Posted: March 20, 2008
By Celia Cohen
The Democrats are keeping the pressure on state Rep. Nancy Wagner, a Dover Republican with a household of very public his-and-her jobs.
In an approach akin to Wagner's own style of full-frontal politics, the Democrats took their campaign against her right to the steps of Legislative Hall in Dover, where about 40 of them gathered Wednesday at noon to have Darryl Scott, their candidate, officially declare for office.
No one overtly mentioned the political stew Wagner has been in, bubbling because of the job she landed at Delaware State University after the last election and the job embedded in the state budget for her husband Bud as a video specialist.
No one had to. Press coverage like this does it for the Democrats, out of necessity of providing context. The closest anyone came to mentioning the payrolling was Abby Betts, the Kent County Democratic chair, who cracked in a brief interview before Scott's announcement, "We'd like to say he'd bring integrity back to the district, but that wouldn't be very nice."
It should be mentioned that the Republicans also have done quite a bit to keep Wagner's situation front and center. Some two dozen of them formed "Republicans for Government Responsibility & Openness" to take a stand against nepotism -- this means you, Nancy Wagner -- and the House Republicans promoted a package of ethics bills that dredged up the matter again.
Yes, Wagner is a co-sponsor of the ethics legislation. Why not? Roughly one-third of the lawmakers have state-related jobs, used to have state-related jobs or have relatives with state-related jobs.
Darryl Scott is no Nancy Wagner. She is a loudspeaker. He is so soft-spoken, his words nearly were blown away in the March wind.
Scott, 44, is entering the race for the 31st Representative District from the Capital School District board. He is a manager in the Dover office for Sitel, an international call-center operation. Scott is running on an earnest platform of education, health care and prudent state spending, but what really matters is that he is not Nancy Wagner.
The effect of eight terms-worth of the Wagner treatment -- which one Legislative Hall recipient called being "Wagnerized" -- has left her without much sympathy. Instead, it has created a car-wreck curiosity of wondering whether she can bull her way back.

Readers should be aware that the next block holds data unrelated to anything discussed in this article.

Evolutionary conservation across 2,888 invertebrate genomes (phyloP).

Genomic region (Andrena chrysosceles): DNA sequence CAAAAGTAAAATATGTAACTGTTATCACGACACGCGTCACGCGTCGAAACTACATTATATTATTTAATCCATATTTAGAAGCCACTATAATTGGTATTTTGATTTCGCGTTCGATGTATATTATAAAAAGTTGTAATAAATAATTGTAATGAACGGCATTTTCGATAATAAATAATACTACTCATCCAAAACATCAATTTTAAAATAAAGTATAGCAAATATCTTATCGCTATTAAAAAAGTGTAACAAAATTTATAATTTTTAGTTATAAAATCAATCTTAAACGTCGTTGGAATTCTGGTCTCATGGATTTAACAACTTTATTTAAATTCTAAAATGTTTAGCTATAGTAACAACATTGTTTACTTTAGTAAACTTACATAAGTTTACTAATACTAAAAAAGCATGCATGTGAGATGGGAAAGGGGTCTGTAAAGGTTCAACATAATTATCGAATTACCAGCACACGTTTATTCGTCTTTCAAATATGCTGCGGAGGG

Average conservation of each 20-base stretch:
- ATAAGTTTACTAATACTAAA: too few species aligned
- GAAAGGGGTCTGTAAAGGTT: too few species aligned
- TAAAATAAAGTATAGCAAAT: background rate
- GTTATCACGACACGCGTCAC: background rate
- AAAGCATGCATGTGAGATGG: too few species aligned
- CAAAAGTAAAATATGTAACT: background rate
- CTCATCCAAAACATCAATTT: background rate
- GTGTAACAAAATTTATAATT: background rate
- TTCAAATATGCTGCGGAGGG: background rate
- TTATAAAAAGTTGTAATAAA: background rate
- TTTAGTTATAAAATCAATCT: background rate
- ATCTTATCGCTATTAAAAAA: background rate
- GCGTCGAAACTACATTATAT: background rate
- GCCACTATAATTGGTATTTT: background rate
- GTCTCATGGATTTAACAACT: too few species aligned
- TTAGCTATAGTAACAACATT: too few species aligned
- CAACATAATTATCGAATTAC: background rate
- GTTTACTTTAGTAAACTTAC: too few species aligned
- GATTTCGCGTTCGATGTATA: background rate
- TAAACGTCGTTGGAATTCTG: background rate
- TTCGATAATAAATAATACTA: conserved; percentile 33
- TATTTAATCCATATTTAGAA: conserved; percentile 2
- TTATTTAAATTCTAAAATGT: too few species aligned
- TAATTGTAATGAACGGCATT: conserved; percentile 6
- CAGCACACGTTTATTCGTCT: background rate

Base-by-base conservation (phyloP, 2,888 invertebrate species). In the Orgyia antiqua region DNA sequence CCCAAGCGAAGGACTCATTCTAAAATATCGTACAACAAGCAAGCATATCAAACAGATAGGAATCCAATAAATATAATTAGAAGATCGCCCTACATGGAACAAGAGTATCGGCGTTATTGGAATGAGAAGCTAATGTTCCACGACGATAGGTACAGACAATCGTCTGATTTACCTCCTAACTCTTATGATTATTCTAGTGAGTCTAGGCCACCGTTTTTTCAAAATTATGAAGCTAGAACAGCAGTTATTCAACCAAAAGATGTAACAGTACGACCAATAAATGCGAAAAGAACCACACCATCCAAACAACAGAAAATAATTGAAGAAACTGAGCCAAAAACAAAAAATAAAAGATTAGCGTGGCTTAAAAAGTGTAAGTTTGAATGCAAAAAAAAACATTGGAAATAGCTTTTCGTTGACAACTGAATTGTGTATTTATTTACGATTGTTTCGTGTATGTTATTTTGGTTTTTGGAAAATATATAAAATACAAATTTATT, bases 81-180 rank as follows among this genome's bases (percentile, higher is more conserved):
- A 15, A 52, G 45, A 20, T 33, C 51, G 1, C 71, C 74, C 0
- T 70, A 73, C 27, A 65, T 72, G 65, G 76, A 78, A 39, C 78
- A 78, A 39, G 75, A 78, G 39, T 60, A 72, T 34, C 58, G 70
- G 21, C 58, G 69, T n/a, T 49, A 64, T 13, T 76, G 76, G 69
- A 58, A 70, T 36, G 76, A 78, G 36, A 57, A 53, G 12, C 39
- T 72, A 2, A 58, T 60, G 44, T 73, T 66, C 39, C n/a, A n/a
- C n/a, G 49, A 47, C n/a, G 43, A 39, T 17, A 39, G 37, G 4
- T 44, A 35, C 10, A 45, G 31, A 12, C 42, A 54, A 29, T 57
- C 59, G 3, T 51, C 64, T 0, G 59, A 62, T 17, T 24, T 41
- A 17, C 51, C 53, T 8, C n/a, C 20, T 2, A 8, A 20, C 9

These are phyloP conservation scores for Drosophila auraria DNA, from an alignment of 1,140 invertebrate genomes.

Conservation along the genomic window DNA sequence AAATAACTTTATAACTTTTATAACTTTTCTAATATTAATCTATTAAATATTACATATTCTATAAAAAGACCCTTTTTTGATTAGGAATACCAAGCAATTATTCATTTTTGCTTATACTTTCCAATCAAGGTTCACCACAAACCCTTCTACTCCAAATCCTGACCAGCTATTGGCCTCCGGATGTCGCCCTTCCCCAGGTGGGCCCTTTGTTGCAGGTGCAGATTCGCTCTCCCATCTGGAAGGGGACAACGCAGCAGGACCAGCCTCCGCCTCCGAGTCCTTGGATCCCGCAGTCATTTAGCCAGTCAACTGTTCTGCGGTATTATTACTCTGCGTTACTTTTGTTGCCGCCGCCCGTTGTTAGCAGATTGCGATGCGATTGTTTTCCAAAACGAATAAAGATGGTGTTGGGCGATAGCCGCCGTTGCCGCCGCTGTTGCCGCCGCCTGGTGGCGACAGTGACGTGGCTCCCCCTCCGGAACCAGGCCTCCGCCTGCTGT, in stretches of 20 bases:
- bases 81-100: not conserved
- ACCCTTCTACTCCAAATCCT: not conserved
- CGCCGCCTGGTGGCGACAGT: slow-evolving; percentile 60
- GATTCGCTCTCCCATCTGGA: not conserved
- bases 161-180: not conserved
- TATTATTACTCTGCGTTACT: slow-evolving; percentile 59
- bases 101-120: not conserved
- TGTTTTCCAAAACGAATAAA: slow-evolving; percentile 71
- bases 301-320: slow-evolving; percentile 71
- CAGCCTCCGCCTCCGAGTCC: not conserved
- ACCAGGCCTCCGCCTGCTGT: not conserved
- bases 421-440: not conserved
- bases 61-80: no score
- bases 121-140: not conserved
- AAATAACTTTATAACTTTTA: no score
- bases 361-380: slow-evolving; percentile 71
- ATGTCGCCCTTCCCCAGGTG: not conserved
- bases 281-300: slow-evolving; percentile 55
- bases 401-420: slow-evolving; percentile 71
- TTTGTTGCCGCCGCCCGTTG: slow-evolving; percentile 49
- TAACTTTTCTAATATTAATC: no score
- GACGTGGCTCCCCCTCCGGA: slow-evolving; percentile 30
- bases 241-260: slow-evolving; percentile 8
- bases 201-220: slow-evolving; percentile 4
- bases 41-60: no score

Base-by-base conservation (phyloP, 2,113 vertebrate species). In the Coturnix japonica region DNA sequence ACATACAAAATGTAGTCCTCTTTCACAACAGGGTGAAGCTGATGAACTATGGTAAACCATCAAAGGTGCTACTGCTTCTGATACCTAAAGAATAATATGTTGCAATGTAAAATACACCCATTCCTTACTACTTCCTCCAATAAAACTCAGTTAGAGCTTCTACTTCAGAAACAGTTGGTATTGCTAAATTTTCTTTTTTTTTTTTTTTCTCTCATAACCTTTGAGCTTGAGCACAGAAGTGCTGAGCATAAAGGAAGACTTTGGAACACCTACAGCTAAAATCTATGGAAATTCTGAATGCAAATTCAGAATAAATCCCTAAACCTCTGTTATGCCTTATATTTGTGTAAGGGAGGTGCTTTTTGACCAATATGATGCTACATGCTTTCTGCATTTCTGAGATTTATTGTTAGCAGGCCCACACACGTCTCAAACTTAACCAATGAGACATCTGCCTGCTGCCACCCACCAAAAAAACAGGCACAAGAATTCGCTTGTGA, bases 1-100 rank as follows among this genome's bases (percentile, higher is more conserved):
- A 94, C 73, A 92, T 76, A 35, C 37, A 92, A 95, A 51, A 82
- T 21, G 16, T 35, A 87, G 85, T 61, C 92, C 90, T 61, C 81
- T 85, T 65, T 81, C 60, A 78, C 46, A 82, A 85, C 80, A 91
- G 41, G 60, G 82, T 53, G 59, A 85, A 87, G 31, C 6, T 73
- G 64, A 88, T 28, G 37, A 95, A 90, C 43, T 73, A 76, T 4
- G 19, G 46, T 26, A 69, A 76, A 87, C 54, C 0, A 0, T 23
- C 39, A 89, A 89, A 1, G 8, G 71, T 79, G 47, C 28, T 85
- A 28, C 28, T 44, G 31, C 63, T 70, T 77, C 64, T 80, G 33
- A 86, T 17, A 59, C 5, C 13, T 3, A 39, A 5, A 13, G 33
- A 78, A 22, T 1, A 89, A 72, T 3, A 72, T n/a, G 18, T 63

"Nancy's quite capable, and she's a good campaigner. She's taken a lot of abuse, but she's up to the task," said state Rep. Terry Spence, the Republican speaker. "People read all this stuff, and eventually they wonder why is all the focus on one person."
Much more is at stake than Wagner's political survival. Scott's candidacy is essential to the Democrats' determination to control the House of Representatives for the first time since the mid-1980s. They need to pick up two seats in the 41-member chamber, which is the last Republican bastion in Legislative Hall with the governor, lieutenant governor and state Senate all Democratic.
If there were any doubts about how important this race is, they were erased at Scott's announcement by the presence of both Lt. Gov. John Carney and Treasurer Jack Markell, divided about who should be Delaware's next governor but united about winning the House.
"It is a district seat that people from Claymont to Laurel are looking at," said state Rep. Bob Gilligan, the Democratic minority leader who spoke at Scott's announcement.
Scott's election is Gilligan's election, too. It was made apparent by Brian Bushweller, a Democratic candidate for the state Senate, while addressing Gilligan at the announcement ceremony.
"I'm going to coin a term here," Bushweller said. "Mr. Imminent Speaker."
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Brian Selander is ending his part-time role as a sparring partner for Rick Jensen on WDEL 1150 AM. Against the odds, Selander brought an element of sanity to talk radio.
Selander has been in and out of the state political scene since 2000 -- from a debut with the campaign that turned Democrat Tom Carper from a governor into a U.S. senator, to an association as an adviser, sometimes formal and sometimes informal, to Jack Markell.
The last segment of the "Rick & Brian" show, which has been airing weekday afternoons since November, is Wednesday. Afterwards, Selander will devote his time to finishing up a master's degree in applied psychology at the University of Pennsylvania, helping some friends in a start-up business venture, and mostly caring for his new daughter, now six weeks old.
Selander, 31, of Brandywine Hundred, likes to say he took the radio assignment to stay involved in Delaware and to give the Democratic side of the argument on the airwaves, but he concedes his motivation actually was a little more basic.
"This is going to sound terrible, but I wanted to see if I could."
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Cross off the name of another Republican who could have run for governor.
When Alan Levin left a gaping crater in the field in January by blowing up the candidacy he was crafting, House Speaker Terry Spence mused about filling in.
It was nothing new. Spence has well-known ambitions for higher office. While they are persistent, they also have all the substance of Elvis sightings. This time was no different, as he acknowledged Wednesday in a casual conversation in Legislative Hall.
"I'm happy where I am," Spence said.